BlackBerry, whose handheld smartphones revolutionized the way business people stay in touch with the world, unveiled a new line of phones today -- just days after it announced 2,000 job cuts, revamped top management, and saw its stock hit a five-year low.
The new models, with touch screens, slide-out keyboards and a faster, more versatile operating system, were designed to appeal to BlackBerry's core audience of business users, while keeping up with increasingly some stiff competition: Apple's iPhone (the upcoming iPhone 5 has the blogosphere buzzing) and phones that run on Google's Android operating system.
Research In Motion, the Canadian company that sells BlackBerrys, is profitable and its sales are rising -- but it still has a tremendous problem. Apple and Android are eating its lunch. Smart phone consumers who expect the Web at their fingertips have turned away from Blackberry toward its more Internet-friendly counterparts.
Now some analysts see RIM as a has-been, a company that gave the world constant access to email on the go, but couldn't turn it into mass-market dominance.
"They were very late to make a major transition," said Alkesh Shah, an analyst at Evercore Partners in New York. "They made great phones that focus around email, but not around the Internet. And that's where Apple and Android are way ahead of them."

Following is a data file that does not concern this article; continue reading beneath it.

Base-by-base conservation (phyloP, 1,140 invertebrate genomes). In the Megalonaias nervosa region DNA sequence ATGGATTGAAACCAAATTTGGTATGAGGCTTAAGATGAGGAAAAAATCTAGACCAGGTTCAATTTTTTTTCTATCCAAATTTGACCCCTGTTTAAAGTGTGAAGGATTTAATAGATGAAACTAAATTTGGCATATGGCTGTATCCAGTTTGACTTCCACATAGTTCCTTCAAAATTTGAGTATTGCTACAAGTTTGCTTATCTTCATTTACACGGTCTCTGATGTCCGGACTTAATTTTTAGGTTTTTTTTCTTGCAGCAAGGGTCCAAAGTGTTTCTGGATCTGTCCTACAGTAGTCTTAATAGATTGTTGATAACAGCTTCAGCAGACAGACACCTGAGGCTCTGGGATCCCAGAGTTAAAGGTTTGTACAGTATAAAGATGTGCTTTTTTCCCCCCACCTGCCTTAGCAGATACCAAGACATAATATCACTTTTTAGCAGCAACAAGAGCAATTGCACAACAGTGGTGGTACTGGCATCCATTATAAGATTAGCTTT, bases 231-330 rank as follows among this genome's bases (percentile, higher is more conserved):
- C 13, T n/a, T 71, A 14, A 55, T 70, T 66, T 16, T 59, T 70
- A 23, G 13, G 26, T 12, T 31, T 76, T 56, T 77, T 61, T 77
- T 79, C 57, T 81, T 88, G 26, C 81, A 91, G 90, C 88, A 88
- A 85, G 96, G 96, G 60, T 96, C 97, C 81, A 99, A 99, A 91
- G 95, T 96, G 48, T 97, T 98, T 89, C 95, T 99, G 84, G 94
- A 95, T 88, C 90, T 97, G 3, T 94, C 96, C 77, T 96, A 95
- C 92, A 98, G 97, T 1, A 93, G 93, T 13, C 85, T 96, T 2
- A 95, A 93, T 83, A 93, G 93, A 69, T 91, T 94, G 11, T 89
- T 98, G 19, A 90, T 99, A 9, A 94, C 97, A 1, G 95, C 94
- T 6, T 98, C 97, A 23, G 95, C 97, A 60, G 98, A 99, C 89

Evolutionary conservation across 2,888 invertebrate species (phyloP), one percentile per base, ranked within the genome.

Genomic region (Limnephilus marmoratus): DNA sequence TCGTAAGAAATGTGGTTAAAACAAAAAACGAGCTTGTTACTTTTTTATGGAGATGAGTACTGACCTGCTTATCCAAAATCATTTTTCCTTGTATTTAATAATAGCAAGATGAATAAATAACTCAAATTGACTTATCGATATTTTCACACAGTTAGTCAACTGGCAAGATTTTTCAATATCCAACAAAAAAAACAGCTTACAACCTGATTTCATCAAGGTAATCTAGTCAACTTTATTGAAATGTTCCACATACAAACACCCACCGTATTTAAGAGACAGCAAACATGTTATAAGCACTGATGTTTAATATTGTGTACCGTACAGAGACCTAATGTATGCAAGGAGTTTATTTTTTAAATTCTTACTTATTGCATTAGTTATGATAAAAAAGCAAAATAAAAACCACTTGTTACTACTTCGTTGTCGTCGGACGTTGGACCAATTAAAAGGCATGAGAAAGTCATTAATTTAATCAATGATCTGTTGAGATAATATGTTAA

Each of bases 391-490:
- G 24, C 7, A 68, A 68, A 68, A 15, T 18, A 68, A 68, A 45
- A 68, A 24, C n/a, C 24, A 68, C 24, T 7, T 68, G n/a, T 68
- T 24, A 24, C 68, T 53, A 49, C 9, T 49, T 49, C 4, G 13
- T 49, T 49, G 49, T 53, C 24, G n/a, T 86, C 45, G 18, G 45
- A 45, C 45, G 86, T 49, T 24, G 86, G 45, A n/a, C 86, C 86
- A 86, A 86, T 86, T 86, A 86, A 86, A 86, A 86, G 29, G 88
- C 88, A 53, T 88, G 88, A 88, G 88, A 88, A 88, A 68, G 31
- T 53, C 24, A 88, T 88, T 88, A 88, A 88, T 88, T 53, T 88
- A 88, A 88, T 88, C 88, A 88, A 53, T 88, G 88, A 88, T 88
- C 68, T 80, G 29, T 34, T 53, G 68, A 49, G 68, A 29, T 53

The new RIM lineup includes three versions of the BlackBerry Torch (models 9810, 9850 and 9860), a multimedia handheld whose large touch screen makes it look much like an iPhone with extra buttons. Updated versions of the BlackBerry Bold -- models 9900 and 9930 -- take a more down-the-middle approach, combining a new touch screen with the kind of keyboard that had millions of users trying to type messages as they raced through airports or walked down the street.
The company is hardly about to go under. Most companies and government agencies still issue BlackBerrys, not iPhones, to their employees for business use. And BlackBerrys are still wildly popular in other parts of the world -- much more popular than Apple in the Middle East and parts of Asia and Europe.
Even the new phones, though, will not bring RIM back into competition for U.S. consumers -- at least not yet. The company promises a new operating system next year, called QNX, designed to compete directly with Apple, Google, and other companies such as Motorola and Samsung. That'll be crunch time for BlackBerry.
"It's possible for them to pull it off, but they need to be much faster and much more flexible than they've been," said Shah. "They have a great email smartphone. The problem is that to people using smartphones, that's a given.
"RIM should have taken notice," he said.